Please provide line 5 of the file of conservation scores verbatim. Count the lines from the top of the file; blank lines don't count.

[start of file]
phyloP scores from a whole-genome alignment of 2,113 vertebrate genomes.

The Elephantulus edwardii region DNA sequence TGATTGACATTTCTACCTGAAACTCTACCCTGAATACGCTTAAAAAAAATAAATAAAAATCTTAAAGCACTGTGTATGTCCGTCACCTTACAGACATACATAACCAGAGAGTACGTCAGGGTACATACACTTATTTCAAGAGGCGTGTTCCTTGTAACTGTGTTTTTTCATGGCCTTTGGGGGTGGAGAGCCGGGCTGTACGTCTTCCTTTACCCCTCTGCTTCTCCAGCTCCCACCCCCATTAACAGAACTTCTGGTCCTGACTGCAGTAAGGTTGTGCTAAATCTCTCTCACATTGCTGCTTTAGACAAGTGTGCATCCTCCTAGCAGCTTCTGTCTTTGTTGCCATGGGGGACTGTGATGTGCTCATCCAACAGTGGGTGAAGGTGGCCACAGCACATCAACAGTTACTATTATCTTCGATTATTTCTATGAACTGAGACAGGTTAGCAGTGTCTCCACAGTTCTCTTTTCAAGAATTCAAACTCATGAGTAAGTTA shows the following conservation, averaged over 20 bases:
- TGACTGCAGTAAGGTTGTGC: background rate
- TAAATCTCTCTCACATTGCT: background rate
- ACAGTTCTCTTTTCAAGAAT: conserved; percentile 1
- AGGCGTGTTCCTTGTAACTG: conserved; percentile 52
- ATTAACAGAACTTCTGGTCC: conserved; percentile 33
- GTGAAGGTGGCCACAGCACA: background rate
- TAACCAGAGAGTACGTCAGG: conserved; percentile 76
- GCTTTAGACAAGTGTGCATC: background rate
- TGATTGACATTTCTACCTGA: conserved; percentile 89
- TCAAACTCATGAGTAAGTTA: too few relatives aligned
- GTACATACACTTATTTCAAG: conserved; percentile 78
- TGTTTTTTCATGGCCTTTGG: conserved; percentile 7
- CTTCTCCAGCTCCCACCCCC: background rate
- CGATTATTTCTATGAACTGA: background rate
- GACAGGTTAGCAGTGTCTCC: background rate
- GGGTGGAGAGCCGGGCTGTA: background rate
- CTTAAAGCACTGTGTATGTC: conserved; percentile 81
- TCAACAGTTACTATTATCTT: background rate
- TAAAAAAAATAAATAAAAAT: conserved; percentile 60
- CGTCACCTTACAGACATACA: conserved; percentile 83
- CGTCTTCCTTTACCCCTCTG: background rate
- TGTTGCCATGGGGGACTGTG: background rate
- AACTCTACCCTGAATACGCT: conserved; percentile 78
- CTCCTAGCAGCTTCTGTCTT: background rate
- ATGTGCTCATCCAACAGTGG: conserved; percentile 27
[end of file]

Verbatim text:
- ACAGTTCTCTTTTCAAGAAT: conserved; percentile 1